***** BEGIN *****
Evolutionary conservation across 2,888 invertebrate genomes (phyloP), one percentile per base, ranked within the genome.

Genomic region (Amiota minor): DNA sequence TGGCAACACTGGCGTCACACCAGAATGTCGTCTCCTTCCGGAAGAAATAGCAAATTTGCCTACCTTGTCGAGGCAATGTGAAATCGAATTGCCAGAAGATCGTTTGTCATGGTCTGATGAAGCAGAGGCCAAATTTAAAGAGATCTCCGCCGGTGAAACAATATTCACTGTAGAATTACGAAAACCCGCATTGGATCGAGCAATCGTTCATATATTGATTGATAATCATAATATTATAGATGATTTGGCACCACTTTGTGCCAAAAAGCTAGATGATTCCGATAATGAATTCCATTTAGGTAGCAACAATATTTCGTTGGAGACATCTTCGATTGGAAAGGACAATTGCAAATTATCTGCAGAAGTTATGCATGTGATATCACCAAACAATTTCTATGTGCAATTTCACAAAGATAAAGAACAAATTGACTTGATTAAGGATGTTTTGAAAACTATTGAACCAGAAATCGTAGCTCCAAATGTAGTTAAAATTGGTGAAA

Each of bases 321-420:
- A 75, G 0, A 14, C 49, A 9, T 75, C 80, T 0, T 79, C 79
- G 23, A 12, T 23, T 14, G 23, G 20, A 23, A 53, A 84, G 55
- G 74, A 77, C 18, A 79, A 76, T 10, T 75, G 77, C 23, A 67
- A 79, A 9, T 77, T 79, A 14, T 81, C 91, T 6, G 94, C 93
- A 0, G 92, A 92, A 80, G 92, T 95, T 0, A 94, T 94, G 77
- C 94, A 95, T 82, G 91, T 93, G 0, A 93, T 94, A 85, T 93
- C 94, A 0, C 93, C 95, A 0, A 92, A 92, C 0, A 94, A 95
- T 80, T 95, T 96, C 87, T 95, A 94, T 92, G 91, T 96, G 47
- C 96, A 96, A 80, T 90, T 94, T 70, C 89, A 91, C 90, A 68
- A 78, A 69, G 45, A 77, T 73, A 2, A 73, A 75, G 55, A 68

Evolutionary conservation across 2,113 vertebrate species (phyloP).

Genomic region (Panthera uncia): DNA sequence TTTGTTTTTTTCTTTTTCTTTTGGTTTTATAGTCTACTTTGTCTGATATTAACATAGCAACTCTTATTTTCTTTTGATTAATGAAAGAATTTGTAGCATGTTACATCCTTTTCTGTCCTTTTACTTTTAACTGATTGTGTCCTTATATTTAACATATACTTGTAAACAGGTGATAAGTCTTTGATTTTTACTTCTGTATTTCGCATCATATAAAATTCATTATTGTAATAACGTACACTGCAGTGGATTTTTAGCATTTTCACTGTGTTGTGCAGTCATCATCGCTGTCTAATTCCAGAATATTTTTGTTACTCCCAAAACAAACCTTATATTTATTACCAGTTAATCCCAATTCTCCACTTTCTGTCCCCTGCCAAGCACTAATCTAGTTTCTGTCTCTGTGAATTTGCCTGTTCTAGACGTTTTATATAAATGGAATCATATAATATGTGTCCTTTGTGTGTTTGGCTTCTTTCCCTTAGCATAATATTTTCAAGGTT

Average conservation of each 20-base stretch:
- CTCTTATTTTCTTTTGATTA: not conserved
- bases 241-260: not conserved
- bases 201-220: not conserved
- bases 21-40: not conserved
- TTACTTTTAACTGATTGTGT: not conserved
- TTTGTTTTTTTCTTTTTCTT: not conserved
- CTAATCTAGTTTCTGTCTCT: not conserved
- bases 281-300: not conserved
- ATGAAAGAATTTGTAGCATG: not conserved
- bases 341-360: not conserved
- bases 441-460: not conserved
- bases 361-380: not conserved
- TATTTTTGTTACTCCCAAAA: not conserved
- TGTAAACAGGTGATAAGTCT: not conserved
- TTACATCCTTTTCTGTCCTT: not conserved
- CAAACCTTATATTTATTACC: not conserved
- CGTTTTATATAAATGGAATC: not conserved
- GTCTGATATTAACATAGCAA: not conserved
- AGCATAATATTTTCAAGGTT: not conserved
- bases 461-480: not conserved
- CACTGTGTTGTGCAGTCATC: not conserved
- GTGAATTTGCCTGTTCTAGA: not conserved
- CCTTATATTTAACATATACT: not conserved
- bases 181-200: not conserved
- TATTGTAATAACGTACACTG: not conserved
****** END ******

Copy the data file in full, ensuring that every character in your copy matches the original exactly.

Evolutionary conservation across 2,888 invertebrate genomes (phyloP), one percentile per base, ranked within the genome.

Genomic region (Amiota minor): DNA sequence TGGCAACACTGGCGTCACACCAGAATGTCGTCTCCTTCCGGAAGAAATAGCAAATTTGCCTACCTTGTCGAGGCAATGTGAAATCGAATTGCCAGAAGATCGTTTGTCATGGTCTGATGAAGCAGAGGCCAAATTTAAAGAGATCTCCGCCGGTGAAACAATATTCACTGTAGAATTACGAAAACCCGCATTGGATCGAGCAATCGTTCATATATTGATTGATAATCATAATATTATAGATGATTTGGCACCACTTTGTGCCAAAAAGCTAGATGATTCCGATAATGAATTCCATTTAGGTAGCAACAATATTTCGTTGGAGACATCTTCGATTGGAAAGGACAATTGCAAATTATCTGCAGAAGTTATGCATGTGATATCACCAAACAATTTCTATGTGCAATTTCACAAAGATAAAGAACAAATTGACTTGATTAAGGATGTTTTGAAAACTATTGAACCAGAAATCGTAGCTCCAAATGTAGTTAAAATTGGTGAAA

Each of bases 321-420:
- A 75, G 0, A 14, C 49, A 9, T 75, C 80, T 0, T 79, C 79
- G 23, A 12, T 23, T 14, G 23, G 20, A 23, A 53, A 84, G 55
- G 74, A 77, C 18, A 79, A 76, T 10, T 75, G 77, C 23, A 67
- A 79, A 9, T 77, T 79, A 14, T 81, C 91, T 6, G 94, C 93
- A 0, G 92, A 92, A 80, G 92, T 95, T 0, A 94, T 94, G 77
- C 94, A 95, T 82, G 91, T 93, G 0, A 93, T 94, A 85, T 93
- C 94, A 0, C 93, C 95, A 0, A 92, A 92, C 0, A 94, A 95
- T 80, T 95, T 96, C 87, T 95, A 94, T 92, G 91, T 96, G 47
- C 96, A 96, A 80, T 90, T 94, T 70, C 89, A 91, C 90, A 68
- A 78, A 69, G 45, A 77, T 73, A 2, A 73, A 75, G 55, A 68

Evolutionary conservation across 2,113 vertebrate species (phyloP).

Genomic region (Panthera uncia): DNA sequence TTTGTTTTTTTCTTTTTCTTTTGGTTTTATAGTCTACTTTGTCTGATATTAACATAGCAACTCTTATTTTCTTTTGATTAATGAAAGAATTTGTAGCATGTTACATCCTTTTCTGTCCTTTTACTTTTAACTGATTGTGTCCTTATATTTAACATATACTTGTAAACAGGTGATAAGTCTTTGATTTTTACTTCTGTATTTCGCATCATATAAAATTCATTATTGTAATAACGTACACTGCAGTGGATTTTTAGCATTTTCACTGTGTTGTGCAGTCATCATCGCTGTCTAATTCCAGAATATTTTTGTTACTCCCAAAACAAACCTTATATTTATTACCAGTTAATCCCAATTCTCCACTTTCTGTCCCCTGCCAAGCACTAATCTAGTTTCTGTCTCTGTGAATTTGCCTGTTCTAGACGTTTTATATAAATGGAATCATATAATATGTGTCCTTTGTGTGTTTGGCTTCTTTCCCTTAGCATAATATTTTCAAGGTT

Average conservation of each 20-base stretch:
- CTCTTATTTTCTTTTGATTA: not conserved
- bases 241-260: not conserved
- bases 201-220: not conserved
- bases 21-40: not conserved
- TTACTTTTAACTGATTGTGT: not conserved
- TTTGTTTTTTTCTTTTTCTT: not conserved
- CTAATCTAGTTTCTGTCTCT: not conserved
- bases 281-300: not conserved
- ATGAAAGAATTTGTAGCATG: not conserved
- bases 341-360: not conserved
- bases 441-460: not conserved
- bases 361-380: not conserved
- TATTTTTGTTACTCCCAAAA: not conserved
- TGTAAACAGGTGATAAGTCT: not conserved
- TTACATCCTTTTCTGTCCTT: not conserved
- CAAACCTTATATTTATTACC: not conserved
- CGTTTTATATAAATGGAATC: not conserved
- GTCTGATATTAACATAGCAA: not conserved
- AGCATAATATTTTCAAGGTT: not conserved
- bases 461-480: not conserved
- CACTGTGTTGTGCAGTCATC: not conserved
- GTGAATTTGCCTGTTCTAGA: not conserved
- CCTTATATTTAACATATACT: not conserved
- bases 181-200: not conserved
- TATTGTAATAACGTACACTG: not conserved